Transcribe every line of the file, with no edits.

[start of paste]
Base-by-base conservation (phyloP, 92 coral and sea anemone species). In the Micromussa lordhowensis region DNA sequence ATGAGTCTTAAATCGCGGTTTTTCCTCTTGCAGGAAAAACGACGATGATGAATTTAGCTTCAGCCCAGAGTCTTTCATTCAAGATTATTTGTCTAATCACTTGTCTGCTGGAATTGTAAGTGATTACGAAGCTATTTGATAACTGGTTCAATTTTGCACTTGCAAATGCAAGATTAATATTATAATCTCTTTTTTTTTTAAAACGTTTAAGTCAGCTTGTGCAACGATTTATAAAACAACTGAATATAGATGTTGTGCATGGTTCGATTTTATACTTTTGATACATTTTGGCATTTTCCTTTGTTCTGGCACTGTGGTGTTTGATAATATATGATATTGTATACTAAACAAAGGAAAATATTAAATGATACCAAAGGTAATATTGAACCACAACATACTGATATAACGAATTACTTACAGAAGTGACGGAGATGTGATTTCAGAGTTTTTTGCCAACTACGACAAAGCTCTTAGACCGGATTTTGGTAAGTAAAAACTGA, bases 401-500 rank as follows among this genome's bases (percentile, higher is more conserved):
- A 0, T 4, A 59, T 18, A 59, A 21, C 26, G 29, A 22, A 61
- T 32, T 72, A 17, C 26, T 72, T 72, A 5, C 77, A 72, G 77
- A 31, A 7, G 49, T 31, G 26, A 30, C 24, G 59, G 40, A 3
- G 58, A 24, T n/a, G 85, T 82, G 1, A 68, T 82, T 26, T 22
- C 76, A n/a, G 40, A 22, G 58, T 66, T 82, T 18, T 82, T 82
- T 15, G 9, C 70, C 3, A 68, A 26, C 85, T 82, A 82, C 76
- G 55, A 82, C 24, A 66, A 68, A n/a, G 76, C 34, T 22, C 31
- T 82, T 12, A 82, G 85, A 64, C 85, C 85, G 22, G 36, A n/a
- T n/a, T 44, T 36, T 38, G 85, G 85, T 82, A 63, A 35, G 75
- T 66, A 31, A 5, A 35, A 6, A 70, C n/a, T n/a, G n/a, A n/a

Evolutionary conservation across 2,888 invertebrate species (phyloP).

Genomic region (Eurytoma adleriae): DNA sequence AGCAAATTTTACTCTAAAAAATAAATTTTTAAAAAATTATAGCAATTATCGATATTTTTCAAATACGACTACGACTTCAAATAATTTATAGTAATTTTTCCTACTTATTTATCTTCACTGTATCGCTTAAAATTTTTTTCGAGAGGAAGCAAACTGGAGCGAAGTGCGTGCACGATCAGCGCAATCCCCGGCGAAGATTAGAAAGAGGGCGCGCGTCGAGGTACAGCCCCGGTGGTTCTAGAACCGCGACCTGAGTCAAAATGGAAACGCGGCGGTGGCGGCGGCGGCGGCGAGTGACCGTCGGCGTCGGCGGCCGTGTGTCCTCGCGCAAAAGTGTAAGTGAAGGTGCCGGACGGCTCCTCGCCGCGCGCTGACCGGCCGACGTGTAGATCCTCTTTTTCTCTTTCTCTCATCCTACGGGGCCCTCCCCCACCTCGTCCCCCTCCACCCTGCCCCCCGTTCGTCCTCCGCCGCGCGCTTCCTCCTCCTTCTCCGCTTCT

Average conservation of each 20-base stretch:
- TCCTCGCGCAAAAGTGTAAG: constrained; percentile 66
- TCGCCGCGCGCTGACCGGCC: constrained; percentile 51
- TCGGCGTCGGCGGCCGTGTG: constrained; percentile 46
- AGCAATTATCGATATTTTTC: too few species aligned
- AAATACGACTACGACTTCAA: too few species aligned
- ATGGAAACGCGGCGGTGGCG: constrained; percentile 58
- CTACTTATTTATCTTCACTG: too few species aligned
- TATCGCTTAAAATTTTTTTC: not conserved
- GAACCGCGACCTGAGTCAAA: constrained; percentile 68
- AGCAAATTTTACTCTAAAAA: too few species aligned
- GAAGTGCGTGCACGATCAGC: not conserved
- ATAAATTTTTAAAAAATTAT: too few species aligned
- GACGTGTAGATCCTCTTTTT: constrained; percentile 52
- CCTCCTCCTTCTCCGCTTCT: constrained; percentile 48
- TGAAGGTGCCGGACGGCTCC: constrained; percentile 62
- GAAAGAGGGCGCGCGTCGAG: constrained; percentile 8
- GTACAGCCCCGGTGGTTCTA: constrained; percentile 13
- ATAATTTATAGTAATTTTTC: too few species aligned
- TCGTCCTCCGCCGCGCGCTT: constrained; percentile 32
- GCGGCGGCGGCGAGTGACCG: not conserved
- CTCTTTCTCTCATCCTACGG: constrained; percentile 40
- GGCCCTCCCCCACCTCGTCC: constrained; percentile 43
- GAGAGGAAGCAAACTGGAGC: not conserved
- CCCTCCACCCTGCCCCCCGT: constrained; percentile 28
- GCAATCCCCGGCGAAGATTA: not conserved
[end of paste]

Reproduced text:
Base-by-base conservation (phyloP, 92 coral and sea anemone species). In the Micromussa lordhowensis region DNA sequence ATGAGTCTTAAATCGCGGTTTTTCCTCTTGCAGGAAAAACGACGATGATGAATTTAGCTTCAGCCCAGAGTCTTTCATTCAAGATTATTTGTCTAATCACTTGTCTGCTGGAATTGTAAGTGATTACGAAGCTATTTGATAACTGGTTCAATTTTGCACTTGCAAATGCAAGATTAATATTATAATCTCTTTTTTTTTTAAAACGTTTAAGTCAGCTTGTGCAACGATTTATAAAACAACTGAATATAGATGTTGTGCATGGTTCGATTTTATACTTTTGATACATTTTGGCATTTTCCTTTGTTCTGGCACTGTGGTGTTTGATAATATATGATATTGTATACTAAACAAAGGAAAATATTAAATGATACCAAAGGTAATATTGAACCACAACATACTGATATAACGAATTACTTACAGAAGTGACGGAGATGTGATTTCAGAGTTTTTTGCCAACTACGACAAAGCTCTTAGACCGGATTTTGGTAAGTAAAAACTGA, bases 401-500 rank as follows among this genome's bases (percentile, higher is more conserved):
- A 0, T 4, A 59, T 18, A 59, A 21, C 26, G 29, A 22, A 61
- T 32, T 72, A 17, C 26, T 72, T 72, A 5, C 77, A 72, G 77
- A 31, A 7, G 49, T 31, G 26, A 30, C 24, G 59, G 40, A 3
- G 58, A 24, T n/a, G 85, T 82, G 1, A 68, T 82, T 26, T 22
- C 76, A n/a, G 40, A 22, G 58, T 66, T 82, T 18, T 82, T 82
- T 15, G 9, C 70, C 3, A 68, A 26, C 85, T 82, A 82, C 76
- G 55, A 82, C 24, A 66, A 68, A n/a, G 76, C 34, T 22, C 31
- T 82, T 12, A 82, G 85, A 64, C 85, C 85, G 22, G 36, A n/a
- T n/a, T 44, T 36, T 38, G 85, G 85, T 82, A 63, A 35, G 75
- T 66, A 31, A 5, A 35, A 6, A 70, C n/a, T n/a, G n/a, A n/a

Evolutionary conservation across 2,888 invertebrate species (phyloP).

Genomic region (Eurytoma adleriae): DNA sequence AGCAAATTTTACTCTAAAAAATAAATTTTTAAAAAATTATAGCAATTATCGATATTTTTCAAATACGACTACGACTTCAAATAATTTATAGTAATTTTTCCTACTTATTTATCTTCACTGTATCGCTTAAAATTTTTTTCGAGAGGAAGCAAACTGGAGCGAAGTGCGTGCACGATCAGCGCAATCCCCGGCGAAGATTAGAAAGAGGGCGCGCGTCGAGGTACAGCCCCGGTGGTTCTAGAACCGCGACCTGAGTCAAAATGGAAACGCGGCGGTGGCGGCGGCGGCGGCGAGTGACCGTCGGCGTCGGCGGCCGTGTGTCCTCGCGCAAAAGTGTAAGTGAAGGTGCCGGACGGCTCCTCGCCGCGCGCTGACCGGCCGACGTGTAGATCCTCTTTTTCTCTTTCTCTCATCCTACGGGGCCCTCCCCCACCTCGTCCCCCTCCACCCTGCCCCCCGTTCGTCCTCCGCCGCGCGCTTCCTCCTCCTTCTCCGCTTCT

Average conservation of each 20-base stretch:
- TCCTCGCGCAAAAGTGTAAG: constrained; percentile 66
- TCGCCGCGCGCTGACCGGCC: constrained; percentile 51
- TCGGCGTCGGCGGCCGTGTG: constrained; percentile 46
- AGCAATTATCGATATTTTTC: too few species aligned
- AAATACGACTACGACTTCAA: too few species aligned
- ATGGAAACGCGGCGGTGGCG: constrained; percentile 58
- CTACTTATTTATCTTCACTG: too few species aligned
- TATCGCTTAAAATTTTTTTC: not conserved
- GAACCGCGACCTGAGTCAAA: constrained; percentile 68
- AGCAAATTTTACTCTAAAAA: too few species aligned
- GAAGTGCGTGCACGATCAGC: not conserved
- ATAAATTTTTAAAAAATTAT: too few species aligned
- GACGTGTAGATCCTCTTTTT: constrained; percentile 52
- CCTCCTCCTTCTCCGCTTCT: constrained; percentile 48
- TGAAGGTGCCGGACGGCTCC: constrained; percentile 62
- GAAAGAGGGCGCGCGTCGAG: constrained; percentile 8
- GTACAGCCCCGGTGGTTCTA: constrained; percentile 13
- ATAATTTATAGTAATTTTTC: too few species aligned
- TCGTCCTCCGCCGCGCGCTT: constrained; percentile 32
- GCGGCGGCGGCGAGTGACCG: not conserved
- CTCTTTCTCTCATCCTACGG: constrained; percentile 40
- GGCCCTCCCCCACCTCGTCC: constrained; percentile 43
- GAGAGGAAGCAAACTGGAGC: not conserved
- CCCTCCACCCTGCCCCCCGT: constrained; percentile 28
- GCAATCCCCGGCGAAGATTA: not conserved